The Paradox of Happiness



Economists tend to bang on about how great economic growth is- the theory being that as income rises everyone gets more stuff and everyone gets happier. But a new branch of economic research is challenging the primacy of growth (the research is so fresh and new, even Call me Dave is getting involved)

The "Paradox of Happiness" is a succinct expression of this challenge. The Paradox says that within a country at a point in time happiness varies directly with income, but over time happiness does not increase as a country’s income increases. Put another way, people are happier being at the top of the income distribution, but as
everyone in the distribution gets richer, no one gets appreciably happier (NB this result only applies to developed countries, developing countries behave differently).

The table below shows how people at the top of the distribution are happier than people at the bottom of the distribution. It also shows % of people in each happiness band stays relatively constant across generations, despite growth.

How happy are the Rich and the Poor? (USA Gallup poll data)


Top quartile (The Rich)

Bottom quartile (The Poor)


1975

1998

1975

1998

% Very happy

39

37

19

16

% Quite happy

53

57

51

53

% Not too happy

8

6

30

31

The graph below shows there is no direct relationship between proportion of people reporting themselves to be very happy and growth in GDP.


Two things explain the Paradox. Firstly, recalling my last post, I argued we are an envious bunch- every pound you earn makes me worse off, you wicked swine. So whilst we all get richer, we all get miserable at each other's wealth- offsetting the benefits of higher growth. Whilst the amount of material goods we can produce is potentially huge, the actual good that creates happiness is status- which is in fixed supply (only one dog can be the top dog, so if its being top dog that makes people happy, we have a problem)

Secondly, something called habituation.
Habituation is the process through which individuals adapt to new situations by changing their expectations. This adaptation implies that higher incomes are accompanied by rising expectations, such that higher incomes lead to only temporary or small increases in well-being. The evidence for this process is widespread. For example, Clark (1999) finds that job satisfaction in the UK is unaffected by the level of wages, and depends only on their rate of change- implying a strong negative effect of habituation coming from the lagged wage.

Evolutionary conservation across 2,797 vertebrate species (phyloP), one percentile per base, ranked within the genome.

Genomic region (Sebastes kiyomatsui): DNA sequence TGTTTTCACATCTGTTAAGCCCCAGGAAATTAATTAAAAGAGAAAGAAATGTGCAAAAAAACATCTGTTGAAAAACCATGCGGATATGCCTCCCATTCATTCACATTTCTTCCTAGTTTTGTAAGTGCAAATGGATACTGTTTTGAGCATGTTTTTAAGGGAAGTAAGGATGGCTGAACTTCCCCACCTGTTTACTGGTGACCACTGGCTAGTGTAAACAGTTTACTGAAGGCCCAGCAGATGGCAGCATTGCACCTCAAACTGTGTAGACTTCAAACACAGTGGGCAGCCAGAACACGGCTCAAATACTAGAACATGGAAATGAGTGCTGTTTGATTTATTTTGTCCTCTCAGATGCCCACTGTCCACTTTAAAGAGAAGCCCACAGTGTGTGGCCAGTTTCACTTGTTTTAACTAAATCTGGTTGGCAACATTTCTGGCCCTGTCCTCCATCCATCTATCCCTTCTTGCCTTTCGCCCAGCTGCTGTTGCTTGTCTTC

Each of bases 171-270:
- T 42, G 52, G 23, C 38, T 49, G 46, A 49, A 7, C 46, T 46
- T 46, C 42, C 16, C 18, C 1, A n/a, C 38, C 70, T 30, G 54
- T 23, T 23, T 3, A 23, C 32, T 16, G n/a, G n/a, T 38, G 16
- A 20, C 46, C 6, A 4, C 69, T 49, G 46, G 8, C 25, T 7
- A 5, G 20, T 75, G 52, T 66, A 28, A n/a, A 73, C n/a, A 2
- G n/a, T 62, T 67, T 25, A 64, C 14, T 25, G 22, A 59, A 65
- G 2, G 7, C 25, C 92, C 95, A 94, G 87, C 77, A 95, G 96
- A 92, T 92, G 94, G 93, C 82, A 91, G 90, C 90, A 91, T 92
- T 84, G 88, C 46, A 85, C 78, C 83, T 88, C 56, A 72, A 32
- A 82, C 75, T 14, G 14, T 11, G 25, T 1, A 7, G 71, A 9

Taken together, income rivalry and habituation can explain why economic growth is not increasing the proportion of people who report themselves to be very happy.
These phenomena represent powerful challenges to economic orthodoxy.

Neoclassic stalwarts will complain:
i) you can't measure an individual's happiness
ii) you can't compare people's happiness (inter-personal comparisons are impossible)
iii) happiness economics sounds like something studied by sociologists, and sociologists should be ignored

I leave my response to the Neoclassic critique to a later post (you lucky things).



by Rational Man | Wednesday, February 27, 2008
| | The Paradox of Happiness @bluematterblogtwitter

3 comments:

  1. Gabriel Mihalache Says:

    Surveys? No, really.

    I think you saw this joke too:
    http://www.voxeu.org/index.php?q=node/910

    >> "Economists tend to bang on about how great economic growth is- the theory being that as income rises everyone gets more stuff and everyone gets happier."

    Eh... no. People are "better off", as in they'd rather be in the new state rather than the old, caeteris paribus.

    The economist's notion of "better off" is not Bentham's but rather Pareto's, Samuelson's and Varian's.

    But that does a Neoclassic stalwart like me knows?

    -- I won't claim that you can't compare *whatever* between people. I will claim that you can't compare it and aggregate it *in a scientific manner*.

    And yes, surveys are for sociologists. Comparative advantage, anyone?

  2. pushmedia1 Says:

    A third explanation is decreasing returns. If there's decreasing returns to income a upperly bounded measure (like these 1 to 5 or 1 to 10 happiness scales) will have a harder and harder time detecting increases in happiness as the marginal changes get smaller and smaller.

  3. Anonymous Says:

     

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